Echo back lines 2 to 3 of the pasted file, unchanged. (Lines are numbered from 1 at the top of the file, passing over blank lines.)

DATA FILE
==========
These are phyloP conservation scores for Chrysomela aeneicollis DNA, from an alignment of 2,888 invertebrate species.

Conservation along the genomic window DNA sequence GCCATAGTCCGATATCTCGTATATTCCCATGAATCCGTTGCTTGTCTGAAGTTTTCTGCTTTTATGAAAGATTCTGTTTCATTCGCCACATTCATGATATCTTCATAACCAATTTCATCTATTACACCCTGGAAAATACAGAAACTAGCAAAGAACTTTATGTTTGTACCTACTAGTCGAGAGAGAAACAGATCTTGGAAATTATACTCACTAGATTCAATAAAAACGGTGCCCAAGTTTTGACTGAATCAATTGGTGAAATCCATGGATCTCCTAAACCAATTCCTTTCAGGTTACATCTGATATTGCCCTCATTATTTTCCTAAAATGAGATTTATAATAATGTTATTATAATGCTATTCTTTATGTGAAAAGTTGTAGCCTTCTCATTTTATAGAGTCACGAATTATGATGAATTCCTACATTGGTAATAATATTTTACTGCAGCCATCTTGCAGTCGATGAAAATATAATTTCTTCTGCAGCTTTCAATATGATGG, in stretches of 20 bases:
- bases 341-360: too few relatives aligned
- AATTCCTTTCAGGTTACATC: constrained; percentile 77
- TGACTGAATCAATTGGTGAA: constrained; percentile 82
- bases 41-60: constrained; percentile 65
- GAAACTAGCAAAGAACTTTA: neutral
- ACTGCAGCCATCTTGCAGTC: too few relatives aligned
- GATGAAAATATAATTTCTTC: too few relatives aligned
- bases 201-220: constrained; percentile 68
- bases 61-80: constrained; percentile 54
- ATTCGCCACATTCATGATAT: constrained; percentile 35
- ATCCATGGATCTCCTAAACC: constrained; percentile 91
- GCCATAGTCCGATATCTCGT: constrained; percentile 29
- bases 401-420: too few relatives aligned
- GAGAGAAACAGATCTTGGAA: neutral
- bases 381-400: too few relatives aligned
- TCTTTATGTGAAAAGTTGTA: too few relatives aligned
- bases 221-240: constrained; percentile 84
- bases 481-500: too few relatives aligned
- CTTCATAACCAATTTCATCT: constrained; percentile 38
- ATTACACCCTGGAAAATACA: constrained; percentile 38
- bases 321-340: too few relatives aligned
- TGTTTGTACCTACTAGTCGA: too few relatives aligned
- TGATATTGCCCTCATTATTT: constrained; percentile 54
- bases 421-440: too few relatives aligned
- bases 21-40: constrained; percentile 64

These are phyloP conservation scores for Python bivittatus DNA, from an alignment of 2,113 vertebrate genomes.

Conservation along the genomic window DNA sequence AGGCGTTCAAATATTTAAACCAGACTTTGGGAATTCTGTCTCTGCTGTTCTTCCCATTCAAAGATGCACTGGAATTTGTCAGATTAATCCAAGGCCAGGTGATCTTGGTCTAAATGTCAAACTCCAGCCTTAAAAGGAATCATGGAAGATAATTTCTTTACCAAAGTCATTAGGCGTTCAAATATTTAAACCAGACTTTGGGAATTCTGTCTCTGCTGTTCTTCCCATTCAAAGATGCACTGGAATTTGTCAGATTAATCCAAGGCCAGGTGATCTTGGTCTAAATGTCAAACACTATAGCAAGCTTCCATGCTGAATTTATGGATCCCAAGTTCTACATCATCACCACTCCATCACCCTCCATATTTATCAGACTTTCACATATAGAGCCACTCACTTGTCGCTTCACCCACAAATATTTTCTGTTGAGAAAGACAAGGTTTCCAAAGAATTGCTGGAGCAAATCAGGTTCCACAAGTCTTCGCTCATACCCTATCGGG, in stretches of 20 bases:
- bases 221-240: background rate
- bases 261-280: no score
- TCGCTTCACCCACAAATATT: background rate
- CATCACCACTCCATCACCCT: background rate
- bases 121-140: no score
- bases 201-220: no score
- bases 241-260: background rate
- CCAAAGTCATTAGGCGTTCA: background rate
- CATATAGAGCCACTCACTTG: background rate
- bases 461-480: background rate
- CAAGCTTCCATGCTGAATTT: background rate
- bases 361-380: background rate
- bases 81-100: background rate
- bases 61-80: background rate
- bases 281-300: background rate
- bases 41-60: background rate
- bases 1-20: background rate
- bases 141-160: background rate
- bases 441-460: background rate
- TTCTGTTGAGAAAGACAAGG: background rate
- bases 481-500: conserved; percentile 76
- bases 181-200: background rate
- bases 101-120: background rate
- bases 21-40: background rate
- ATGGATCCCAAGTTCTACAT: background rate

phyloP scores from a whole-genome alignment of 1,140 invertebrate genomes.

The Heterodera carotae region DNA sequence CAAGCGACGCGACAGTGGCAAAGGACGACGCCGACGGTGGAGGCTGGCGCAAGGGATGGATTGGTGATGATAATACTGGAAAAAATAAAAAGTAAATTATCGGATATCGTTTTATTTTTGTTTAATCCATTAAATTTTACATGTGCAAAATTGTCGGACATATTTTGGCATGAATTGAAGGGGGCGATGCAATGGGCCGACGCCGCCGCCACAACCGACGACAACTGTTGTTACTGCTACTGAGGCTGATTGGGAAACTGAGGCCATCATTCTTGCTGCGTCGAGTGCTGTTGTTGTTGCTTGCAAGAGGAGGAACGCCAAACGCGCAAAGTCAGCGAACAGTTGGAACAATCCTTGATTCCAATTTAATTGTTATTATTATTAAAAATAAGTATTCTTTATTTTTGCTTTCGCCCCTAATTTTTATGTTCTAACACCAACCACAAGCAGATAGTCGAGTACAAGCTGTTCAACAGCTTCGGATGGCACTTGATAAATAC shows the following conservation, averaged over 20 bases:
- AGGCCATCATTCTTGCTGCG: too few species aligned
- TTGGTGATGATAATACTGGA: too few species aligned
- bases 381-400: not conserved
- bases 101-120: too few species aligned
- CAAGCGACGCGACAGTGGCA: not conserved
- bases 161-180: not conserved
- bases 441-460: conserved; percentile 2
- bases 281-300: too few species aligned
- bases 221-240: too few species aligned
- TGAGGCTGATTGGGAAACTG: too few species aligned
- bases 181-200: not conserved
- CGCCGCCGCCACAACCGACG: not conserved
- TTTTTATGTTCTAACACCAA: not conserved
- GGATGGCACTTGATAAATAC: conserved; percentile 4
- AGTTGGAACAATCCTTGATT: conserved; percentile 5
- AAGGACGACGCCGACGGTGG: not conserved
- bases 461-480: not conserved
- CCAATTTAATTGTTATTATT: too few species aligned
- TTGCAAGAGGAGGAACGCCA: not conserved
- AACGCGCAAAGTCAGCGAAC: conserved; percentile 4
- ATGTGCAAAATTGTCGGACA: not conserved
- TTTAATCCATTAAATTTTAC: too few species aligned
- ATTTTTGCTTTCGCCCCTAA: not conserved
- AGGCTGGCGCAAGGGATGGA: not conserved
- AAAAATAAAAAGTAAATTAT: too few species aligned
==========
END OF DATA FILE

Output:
Conservation along the genomic window DNA sequence GCCATAGTCCGATATCTCGTATATTCCCATGAATCCGTTGCTTGTCTGAAGTTTTCTGCTTTTATGAAAGATTCTGTTTCATTCGCCACATTCATGATATCTTCATAACCAATTTCATCTATTACACCCTGGAAAATACAGAAACTAGCAAAGAACTTTATGTTTGTACCTACTAGTCGAGAGAGAAACAGATCTTGGAAATTATACTCACTAGATTCAATAAAAACGGTGCCCAAGTTTTGACTGAATCAATTGGTGAAATCCATGGATCTCCTAAACCAATTCCTTTCAGGTTACATCTGATATTGCCCTCATTATTTTCCTAAAATGAGATTTATAATAATGTTATTATAATGCTATTCTTTATGTGAAAAGTTGTAGCCTTCTCATTTTATAGAGTCACGAATTATGATGAATTCCTACATTGGTAATAATATTTTACTGCAGCCATCTTGCAGTCGATGAAAATATAATTTCTTCTGCAGCTTTCAATATGATGG, in stretches of 20 bases:
- bases 341-360: too few relatives aligned